Posted on April 23rd, 2013 | Categories - News
The Office of Fair Trading (OFT) has confirmed they will be launching a new study into the quick house sales market.
The research is aimed at individuals who have used or considered using quick sale firms and the OFT has already contacted over 50 companies as part of their new study, who have been asked to provide information regarding their business models and practices.
The OFT has a number of concerns:
- Unclear fee structures, for example charging unexpected fees after an initial valuation
- Cutting the proposed purchase price very near to completion
- Companies making false claims about the value of a sellers home
- Companies falsely claiming to be a cash buyer
- Requiring sellers to enter into unfair agreements preventing them from selling to other potential buyers
So called quick house sale companies offer to purchases houses, usually quickly, but at a substantially discounted rate to the actual market value of the property.
Whilst the OFT recognise that some quick house sale companies may offer a useful service, there is clearly concern that vendors could be selling their house for substantially less than the market value.
The OFT is particularly concerned about separated couples, financially strapped families and the elderly; as these groups could look to sell quickly to either resolve financial issues or pay for care.
To aid with the research, the OFT is interested in hearing from people with experience of this sector, including valuation experts, estate agents, debt advisors and home owners. If you have had any experience, good or bad, of quick house sale companies, the OFT are urging you to contact them via email on firstname.lastname@example.org.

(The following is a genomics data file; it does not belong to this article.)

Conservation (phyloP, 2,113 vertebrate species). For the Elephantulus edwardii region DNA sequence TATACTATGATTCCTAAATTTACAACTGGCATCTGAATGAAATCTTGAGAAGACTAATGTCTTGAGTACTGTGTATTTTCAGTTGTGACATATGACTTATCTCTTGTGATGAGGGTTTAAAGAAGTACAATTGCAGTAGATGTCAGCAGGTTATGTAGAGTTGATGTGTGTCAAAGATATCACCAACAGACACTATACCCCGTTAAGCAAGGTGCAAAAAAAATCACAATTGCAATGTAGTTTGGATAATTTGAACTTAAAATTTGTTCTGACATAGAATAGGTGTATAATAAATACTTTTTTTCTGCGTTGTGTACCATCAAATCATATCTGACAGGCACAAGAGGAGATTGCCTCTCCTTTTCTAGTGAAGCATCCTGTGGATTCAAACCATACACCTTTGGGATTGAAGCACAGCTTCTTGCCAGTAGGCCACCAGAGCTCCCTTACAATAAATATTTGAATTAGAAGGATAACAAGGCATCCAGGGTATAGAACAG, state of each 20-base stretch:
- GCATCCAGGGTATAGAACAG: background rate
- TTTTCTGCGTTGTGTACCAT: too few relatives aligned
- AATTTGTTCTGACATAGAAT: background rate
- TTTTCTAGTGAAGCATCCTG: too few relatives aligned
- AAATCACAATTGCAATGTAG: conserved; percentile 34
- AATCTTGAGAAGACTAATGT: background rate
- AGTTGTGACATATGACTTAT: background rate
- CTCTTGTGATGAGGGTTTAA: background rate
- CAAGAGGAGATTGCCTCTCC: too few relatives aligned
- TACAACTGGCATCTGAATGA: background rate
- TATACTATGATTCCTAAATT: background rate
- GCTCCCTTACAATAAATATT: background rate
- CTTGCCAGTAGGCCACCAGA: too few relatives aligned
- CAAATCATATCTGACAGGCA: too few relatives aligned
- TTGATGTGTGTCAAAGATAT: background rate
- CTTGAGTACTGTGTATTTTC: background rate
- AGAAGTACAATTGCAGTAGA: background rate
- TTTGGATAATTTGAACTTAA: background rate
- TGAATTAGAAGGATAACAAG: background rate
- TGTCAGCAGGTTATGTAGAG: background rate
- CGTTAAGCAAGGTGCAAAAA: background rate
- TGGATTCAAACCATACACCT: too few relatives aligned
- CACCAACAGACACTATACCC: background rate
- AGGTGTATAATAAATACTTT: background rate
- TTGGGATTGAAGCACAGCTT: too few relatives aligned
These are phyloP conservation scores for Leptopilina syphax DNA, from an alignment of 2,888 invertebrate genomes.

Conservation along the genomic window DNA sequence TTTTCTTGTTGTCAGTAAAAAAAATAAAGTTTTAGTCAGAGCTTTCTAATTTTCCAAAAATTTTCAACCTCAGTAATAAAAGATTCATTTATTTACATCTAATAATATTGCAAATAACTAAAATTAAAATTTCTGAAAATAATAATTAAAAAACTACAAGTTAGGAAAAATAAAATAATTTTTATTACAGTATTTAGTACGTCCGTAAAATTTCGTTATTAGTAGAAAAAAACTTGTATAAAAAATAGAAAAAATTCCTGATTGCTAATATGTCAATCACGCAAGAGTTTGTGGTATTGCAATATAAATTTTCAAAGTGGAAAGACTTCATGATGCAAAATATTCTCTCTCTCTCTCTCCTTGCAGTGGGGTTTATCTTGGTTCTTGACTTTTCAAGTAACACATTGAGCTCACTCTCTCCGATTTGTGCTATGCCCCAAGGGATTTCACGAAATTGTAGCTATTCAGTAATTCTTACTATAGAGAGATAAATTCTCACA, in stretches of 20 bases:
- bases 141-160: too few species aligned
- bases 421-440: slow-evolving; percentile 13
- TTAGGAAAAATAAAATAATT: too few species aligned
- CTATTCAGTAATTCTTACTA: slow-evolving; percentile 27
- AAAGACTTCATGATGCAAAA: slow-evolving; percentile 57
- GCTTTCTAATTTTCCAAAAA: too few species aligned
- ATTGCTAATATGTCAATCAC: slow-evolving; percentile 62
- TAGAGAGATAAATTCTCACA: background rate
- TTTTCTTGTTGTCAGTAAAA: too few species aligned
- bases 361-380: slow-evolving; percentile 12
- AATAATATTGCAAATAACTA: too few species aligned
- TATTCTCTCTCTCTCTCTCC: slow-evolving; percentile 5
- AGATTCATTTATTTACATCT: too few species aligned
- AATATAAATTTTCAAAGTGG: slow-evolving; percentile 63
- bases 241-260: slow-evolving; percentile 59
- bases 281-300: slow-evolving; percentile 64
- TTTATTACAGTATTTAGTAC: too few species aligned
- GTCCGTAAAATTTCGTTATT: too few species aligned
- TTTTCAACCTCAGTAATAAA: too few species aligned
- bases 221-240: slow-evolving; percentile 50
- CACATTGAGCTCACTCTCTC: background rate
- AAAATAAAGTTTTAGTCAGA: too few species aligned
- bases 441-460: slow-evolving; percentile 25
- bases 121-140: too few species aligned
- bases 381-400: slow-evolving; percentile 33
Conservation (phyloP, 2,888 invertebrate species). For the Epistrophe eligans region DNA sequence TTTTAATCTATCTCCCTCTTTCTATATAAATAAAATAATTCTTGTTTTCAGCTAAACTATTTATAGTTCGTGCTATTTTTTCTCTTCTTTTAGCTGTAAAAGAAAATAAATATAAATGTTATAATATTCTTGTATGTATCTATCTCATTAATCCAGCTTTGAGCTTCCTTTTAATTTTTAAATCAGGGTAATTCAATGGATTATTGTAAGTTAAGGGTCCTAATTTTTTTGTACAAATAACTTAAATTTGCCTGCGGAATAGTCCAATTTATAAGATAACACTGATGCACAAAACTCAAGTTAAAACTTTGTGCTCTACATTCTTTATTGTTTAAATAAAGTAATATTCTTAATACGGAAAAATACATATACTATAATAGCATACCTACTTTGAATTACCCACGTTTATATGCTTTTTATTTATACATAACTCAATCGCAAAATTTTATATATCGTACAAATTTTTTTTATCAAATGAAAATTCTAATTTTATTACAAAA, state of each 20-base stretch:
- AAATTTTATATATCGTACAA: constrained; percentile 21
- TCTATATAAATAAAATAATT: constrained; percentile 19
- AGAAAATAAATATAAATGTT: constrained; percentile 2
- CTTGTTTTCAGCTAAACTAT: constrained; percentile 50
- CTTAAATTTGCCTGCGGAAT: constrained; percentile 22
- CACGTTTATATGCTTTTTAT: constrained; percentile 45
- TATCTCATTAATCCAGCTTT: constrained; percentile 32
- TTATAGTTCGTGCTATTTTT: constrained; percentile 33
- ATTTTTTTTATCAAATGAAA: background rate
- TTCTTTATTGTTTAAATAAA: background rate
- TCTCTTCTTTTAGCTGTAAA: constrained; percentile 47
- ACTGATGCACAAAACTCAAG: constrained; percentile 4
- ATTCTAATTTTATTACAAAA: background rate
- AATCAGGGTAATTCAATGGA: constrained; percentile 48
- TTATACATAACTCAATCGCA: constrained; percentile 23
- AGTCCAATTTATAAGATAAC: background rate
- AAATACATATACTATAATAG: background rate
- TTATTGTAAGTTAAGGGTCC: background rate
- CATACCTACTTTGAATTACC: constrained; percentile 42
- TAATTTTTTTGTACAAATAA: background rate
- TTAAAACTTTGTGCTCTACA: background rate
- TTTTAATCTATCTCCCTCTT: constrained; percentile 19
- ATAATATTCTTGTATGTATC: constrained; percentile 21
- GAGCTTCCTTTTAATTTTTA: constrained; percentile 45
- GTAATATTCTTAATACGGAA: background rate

Cavendish Elithorn, OFT Senior Director for Goods and Consumer, said: “Businesses offering quick house sales may provide a useful service for homeowners who need to unlock cash in a hurry. However, they are often used by consumers in vulnerable situations and therefore we are concerned about the risk of consumers being misled and losing out on large sums of money.”
Elithorn continued: “We want to hear from anyone who has used a quick house sale provider, whether they have had a good or bad experience with the business. We will protect the confidence of anyone who contacts us and their information will be invaluable in helping us to build up a picture of the market and establish whether we need to take action.”
The Financial Conduct Authority (FCA) has also welcomed this research, Christopher Woolard, Director of Policy, Risk and Research at the FCA said: “We welcome the OFT’s market study. Consumers facing repossession of their home are in a very vulnerable position and it is important that they are not pressured into making poor decisions.”
Woolard continued: “This market study is an important piece of work that will explore current practices in the market and, where necessary, make recommendations to improve outcomes for these vulnerable consumers. We will continue to work with the OFT and others to address any concerns in this market.’